咱们吃中餐

咱们吃中餐

Let's eat some Chinese cuisine!
Miss Ha ~
Miss Ha ~

MOverheard at King of Fried Rice - “1 hour wait, better be good.” Secretly having the same sentiments in my heart. 😂

You’d probably have heard of this cheaper rendition of the Din Tai Fung-style fried rice located at Golden Mile Tower. A simple menu consisting 4 different types of fried rice; Egg, X.O, Mala and Tom Yum. Wanted to try all, if I had the stomach space that is. Both flavours of fried rice were enjoyable in their own ways; X.O fried rice was slightly spicy but packed with umami flavour, especially by the dominating dried seafood. To tell if a plate of fried rice is excellently executed, the most basic egg fried rice would give the best answer. Every grain was fluffy and moist, as the entire plate was filled with whiffs of eggy aroma.

There’s protein selection of shrimp or pork cutlet. While fried rice here was the star, neither of the protein impressed us. I agree with some that the pork was well marinated with hints of black pepper, but it was tougher than DTF’s, more chew required. I liked the additional tobiko which gives an extra popping sensation though and the homemade chili oil is a must!

I would really love to return to try their Mala and Tom Yum fried rice but probably during off-peak hours. 1 hour wait (it’s a 2 men show and maximum 2 plates of rice fried at a time), maybe not.

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Have you ever come across traditional soups that are served in a coconut? The last time I had was during a trip to Guangzhou.

Indeed a Guangdong or Cantonese favourite, to have this traditional Foshan classic served in this manner, with a selection of Chinese herbs. Double-boiled directly in the coconut, the refreshing coconut juice and meat, blends together with the nourishing goodness of the herbs adding a hint of natural sweetness. Of course you can also have a taste of some cooked coconut flesh. Feels really healthy, but it might be an acquired taste as a boiled coconut might not be of a familiar taste.

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Except for the saltiness, I would say the lobster braised ee-fu noodles was one of the highlights that I had at Wok Palace. Half a hefty lobster accompanied with shiitake mushroom slices, cabbage and ee-fu noodles drenched in a braising sauce that was really heavy on the palate. Though plump, considering the price and portion, the price seemed hefty too.

Wok Palace is a #burpplebeyond partner, but note that this dish is excluded.

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Rainy days call for some belly-comforting food and @thesaltedplumsg is where you should exactly go to. Other than their highly popular Taiwanese zi char dishes paired with sweet potato congee, why not try their rice bowl series (available from 11.30am-8.30pm) too? There’s always something for everyone.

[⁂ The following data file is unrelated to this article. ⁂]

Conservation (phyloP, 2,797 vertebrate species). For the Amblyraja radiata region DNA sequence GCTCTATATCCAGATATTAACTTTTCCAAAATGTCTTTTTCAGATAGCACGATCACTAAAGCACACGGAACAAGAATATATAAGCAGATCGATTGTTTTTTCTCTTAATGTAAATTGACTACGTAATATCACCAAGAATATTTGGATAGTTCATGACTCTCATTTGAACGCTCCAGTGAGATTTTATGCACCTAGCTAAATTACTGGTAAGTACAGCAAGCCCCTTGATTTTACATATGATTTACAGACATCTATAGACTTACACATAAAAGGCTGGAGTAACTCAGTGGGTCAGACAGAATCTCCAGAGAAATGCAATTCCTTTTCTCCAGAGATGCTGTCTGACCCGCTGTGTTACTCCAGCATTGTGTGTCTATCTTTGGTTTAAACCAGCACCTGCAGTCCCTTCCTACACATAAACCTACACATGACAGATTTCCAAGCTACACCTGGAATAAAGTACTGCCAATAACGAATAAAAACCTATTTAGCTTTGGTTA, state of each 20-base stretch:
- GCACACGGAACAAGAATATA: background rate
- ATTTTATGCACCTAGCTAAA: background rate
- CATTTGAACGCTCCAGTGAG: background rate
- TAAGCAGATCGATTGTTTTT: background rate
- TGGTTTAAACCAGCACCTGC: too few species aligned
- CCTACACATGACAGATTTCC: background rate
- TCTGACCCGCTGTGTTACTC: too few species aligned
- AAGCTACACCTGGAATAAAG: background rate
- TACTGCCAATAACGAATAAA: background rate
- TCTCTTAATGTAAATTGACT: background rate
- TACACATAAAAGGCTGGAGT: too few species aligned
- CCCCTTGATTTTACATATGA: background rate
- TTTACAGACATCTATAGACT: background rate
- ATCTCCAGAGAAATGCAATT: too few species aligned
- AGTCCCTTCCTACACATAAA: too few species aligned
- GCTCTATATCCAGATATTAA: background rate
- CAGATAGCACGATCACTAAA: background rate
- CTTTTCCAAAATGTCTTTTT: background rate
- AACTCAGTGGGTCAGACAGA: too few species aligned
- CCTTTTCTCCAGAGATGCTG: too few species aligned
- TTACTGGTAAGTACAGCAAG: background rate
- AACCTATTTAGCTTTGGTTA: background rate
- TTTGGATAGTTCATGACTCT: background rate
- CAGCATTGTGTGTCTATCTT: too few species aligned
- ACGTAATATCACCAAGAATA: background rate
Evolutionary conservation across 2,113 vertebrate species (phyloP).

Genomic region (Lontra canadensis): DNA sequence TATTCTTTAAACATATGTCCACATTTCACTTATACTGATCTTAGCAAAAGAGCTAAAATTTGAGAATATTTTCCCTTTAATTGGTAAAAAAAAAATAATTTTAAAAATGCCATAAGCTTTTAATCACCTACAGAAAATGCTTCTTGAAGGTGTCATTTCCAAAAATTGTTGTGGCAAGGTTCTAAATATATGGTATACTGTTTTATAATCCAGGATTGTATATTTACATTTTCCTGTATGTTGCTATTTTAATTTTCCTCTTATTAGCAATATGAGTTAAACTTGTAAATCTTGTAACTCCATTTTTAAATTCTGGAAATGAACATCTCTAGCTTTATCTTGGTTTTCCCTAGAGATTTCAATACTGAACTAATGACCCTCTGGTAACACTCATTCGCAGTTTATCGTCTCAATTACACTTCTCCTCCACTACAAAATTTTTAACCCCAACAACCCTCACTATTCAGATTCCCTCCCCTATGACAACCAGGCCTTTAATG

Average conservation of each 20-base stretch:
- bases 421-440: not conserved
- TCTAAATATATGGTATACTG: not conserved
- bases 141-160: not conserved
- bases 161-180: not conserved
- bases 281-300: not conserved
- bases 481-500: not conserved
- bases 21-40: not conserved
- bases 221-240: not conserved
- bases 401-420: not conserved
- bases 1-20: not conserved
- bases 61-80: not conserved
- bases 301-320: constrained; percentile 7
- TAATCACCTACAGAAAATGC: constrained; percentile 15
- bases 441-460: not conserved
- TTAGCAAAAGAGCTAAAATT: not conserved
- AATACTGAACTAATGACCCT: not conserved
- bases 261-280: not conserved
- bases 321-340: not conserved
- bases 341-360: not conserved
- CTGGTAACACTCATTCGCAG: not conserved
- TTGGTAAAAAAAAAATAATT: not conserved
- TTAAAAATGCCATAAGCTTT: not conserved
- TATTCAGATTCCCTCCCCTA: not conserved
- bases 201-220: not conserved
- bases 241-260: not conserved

Personally, the pork chop bowl is a slightly underrated option. Not extremely fantastic, but the sliced crispy fried pork chop was marinated well, as if there was a fermented bean curd taste and some five spice powder. Nice balance between fat and meat, although the meat was a little tough. Served with pickles, sous-vide egg on rice.

A hot favourite, the Lu Rou Fan 2.0, consists of a glorious slab of Braised Pork Belly in Haus Sauce 2.0. Slightly fatty, but incredibly tender slathered in a rich sauce full of spices. Served with bok choy, sous-vide egg on rice.

@thesaltedplumsg is a #burpplebeyond partner where you can enjoy 1-for-1 $10 dishes! Join me by signing up for a 30% off premium Burpple Beyond membership and access 1-for-1 deals at over 500 curated restaurants!

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For a plate of wallet-friendly Din Tai Fung fried rice look-alike. Despite the reviews being mediocre, we decided to give it a try and it turned out to be better than expected; The fried rice had fragrant, fluffy grains mixed with a generous amount of chopped spring onions and silky stir-fried egg, just the way I’d like it to be. While some say the pork ribs were a tad too dry, I was surprised to taste the exact opposite. Except that it was a little salty (as spice powder was sprinkled on it just before serving), the meat was juicy and jerky, with nice brown edges. A bite off the strip of meat was the perfect partner to the eggy-flavoured rice.

Totally unimpressed by these supposed lava-flowing buns which turned out to be mini paus with a rather tough dough and what sort of felt like a frozen filling made to be heated upon request. Other than being clumpy and not even flowy, the custard filling had a milky, sweet corn taste. Disappointed since it’s thought to be one of the highlights here. I would rather just have the beef hor fun.